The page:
The flexible glass substrates used for the waveguide fabrication were 25 µm, 35 µm, 50 µm, and 100 µm thick. Figure 1 shows the schematic of the experimental setup. A Coherent RegA 9000 laser system produced laser pulses at 800nm at a repetition rate of 250 kHz. The pulse width of the laser system was tuned by adjusting the grating compressor in the RegA 9000 amplifier. During the experiment, the impact of pulse width on the laser processing outcome was thoroughly studied from the transform-limited 190 fs to 1.8 ps. It was found that 300 fs pulses yielded the best results. The laser writing beam was sent through a beam shaping cylindrical telescope to control the shape and size of the focal volume . The combined optimization of spatial pulse shaping and temporal beam shaping was critical to produce symmetrical waveguide profiles especially in thin glass substrates with thickness less than 50 µm. The writing beam was then focused below the sample surface by an 80X aberration-corrected microscope objective (NA = 0.75). During the writing, the flexible glass samples were mounted on a three-axis motion stage (Aerotech ABL2002) and translated in the direction perpendicular to the writing beam and parallel with the laser polarization. A range of pulse energies from 1000 to 1200 nJ and writing velocities from 2 to 50 mm/s were investigated to optimize the writing parameters for waveguide fabrication in the flexible glass substrates.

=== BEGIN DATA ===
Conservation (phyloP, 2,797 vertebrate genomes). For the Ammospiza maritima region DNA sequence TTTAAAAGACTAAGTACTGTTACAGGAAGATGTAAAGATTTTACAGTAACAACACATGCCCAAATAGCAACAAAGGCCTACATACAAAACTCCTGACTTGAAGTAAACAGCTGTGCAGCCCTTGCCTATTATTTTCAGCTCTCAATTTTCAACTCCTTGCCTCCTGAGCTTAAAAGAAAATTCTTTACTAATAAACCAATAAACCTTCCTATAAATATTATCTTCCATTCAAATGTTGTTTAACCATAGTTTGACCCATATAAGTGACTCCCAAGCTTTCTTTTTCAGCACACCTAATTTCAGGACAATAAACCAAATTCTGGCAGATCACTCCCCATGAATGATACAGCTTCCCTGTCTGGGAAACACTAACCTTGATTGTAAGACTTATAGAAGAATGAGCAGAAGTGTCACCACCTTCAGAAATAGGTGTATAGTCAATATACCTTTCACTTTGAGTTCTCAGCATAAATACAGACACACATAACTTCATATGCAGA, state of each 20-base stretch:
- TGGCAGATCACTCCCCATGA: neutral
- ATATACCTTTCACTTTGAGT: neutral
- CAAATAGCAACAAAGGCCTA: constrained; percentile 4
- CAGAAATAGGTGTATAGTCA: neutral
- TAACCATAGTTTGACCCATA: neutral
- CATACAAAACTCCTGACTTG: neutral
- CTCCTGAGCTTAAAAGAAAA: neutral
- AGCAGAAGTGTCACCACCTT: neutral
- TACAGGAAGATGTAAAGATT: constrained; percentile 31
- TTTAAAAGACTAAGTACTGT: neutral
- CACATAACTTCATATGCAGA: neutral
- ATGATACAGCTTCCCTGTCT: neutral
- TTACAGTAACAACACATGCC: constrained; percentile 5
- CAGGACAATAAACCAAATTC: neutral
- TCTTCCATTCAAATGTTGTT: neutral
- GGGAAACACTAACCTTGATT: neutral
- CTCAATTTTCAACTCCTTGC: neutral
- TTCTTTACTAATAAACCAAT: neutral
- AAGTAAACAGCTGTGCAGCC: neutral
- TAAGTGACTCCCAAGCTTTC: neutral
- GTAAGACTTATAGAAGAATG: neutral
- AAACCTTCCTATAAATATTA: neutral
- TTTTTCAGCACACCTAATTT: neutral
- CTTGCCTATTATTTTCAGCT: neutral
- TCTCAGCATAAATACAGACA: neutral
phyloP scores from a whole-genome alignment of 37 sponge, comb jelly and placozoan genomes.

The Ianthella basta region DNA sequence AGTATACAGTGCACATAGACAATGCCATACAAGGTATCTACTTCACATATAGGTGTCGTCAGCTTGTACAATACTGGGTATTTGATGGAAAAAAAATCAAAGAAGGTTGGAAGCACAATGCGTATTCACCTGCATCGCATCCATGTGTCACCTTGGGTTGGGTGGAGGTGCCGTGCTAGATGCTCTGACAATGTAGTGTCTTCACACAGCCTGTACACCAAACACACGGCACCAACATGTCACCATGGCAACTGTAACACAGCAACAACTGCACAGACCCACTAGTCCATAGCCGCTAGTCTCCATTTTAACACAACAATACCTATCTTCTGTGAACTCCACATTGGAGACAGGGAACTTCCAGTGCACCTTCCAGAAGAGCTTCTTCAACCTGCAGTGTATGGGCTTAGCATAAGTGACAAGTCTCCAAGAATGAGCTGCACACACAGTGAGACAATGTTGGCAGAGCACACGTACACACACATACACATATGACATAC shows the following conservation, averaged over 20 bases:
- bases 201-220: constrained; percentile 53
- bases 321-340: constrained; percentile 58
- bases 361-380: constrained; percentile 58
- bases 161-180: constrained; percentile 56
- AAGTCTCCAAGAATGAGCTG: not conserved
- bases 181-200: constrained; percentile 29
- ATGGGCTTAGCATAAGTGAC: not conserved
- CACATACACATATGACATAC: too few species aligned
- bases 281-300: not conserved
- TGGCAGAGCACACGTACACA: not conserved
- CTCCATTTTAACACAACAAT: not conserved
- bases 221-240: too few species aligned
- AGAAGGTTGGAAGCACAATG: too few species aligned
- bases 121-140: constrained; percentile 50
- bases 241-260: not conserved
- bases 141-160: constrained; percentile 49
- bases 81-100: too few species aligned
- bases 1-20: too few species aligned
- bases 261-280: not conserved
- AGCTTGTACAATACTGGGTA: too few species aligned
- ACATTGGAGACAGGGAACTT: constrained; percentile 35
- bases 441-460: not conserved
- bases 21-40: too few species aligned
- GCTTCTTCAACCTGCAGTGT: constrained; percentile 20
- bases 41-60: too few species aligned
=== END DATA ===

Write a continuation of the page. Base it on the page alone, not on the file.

After the writing process, the waveguides were characterized by (1) observation of index change profile by optical microscopy; (2) observation of guiding mode profile; (3) measurement of insertion loss; and (4) measurement of propagation loss. For the observation of guiding mode profile and measurement of propagation loss, the experimental setup shown in Fig. 2 was used. A CW laser at 1550nm was launched into the waveguide under test by butt-coupling to a single mode fiber (SMF-28). The output from the waveguide was collected and collimated using a microscope objective (NA = 0.55). The collected output was then sent to an integrating sphere to estimate the insertion loss or imaged by a lens on an IR camera to observe its guiding mode profile. An Optical Frequency Domain Reflectometer (Luna OBR4600) was used to measure the Rayleigh backscattering signal from the waveguide to evaluate propagation loss of waveguides at 1550 nm. In these measurements, the tunable laser from the OFDR was coupled into the waveguide using the same optical coupling setup.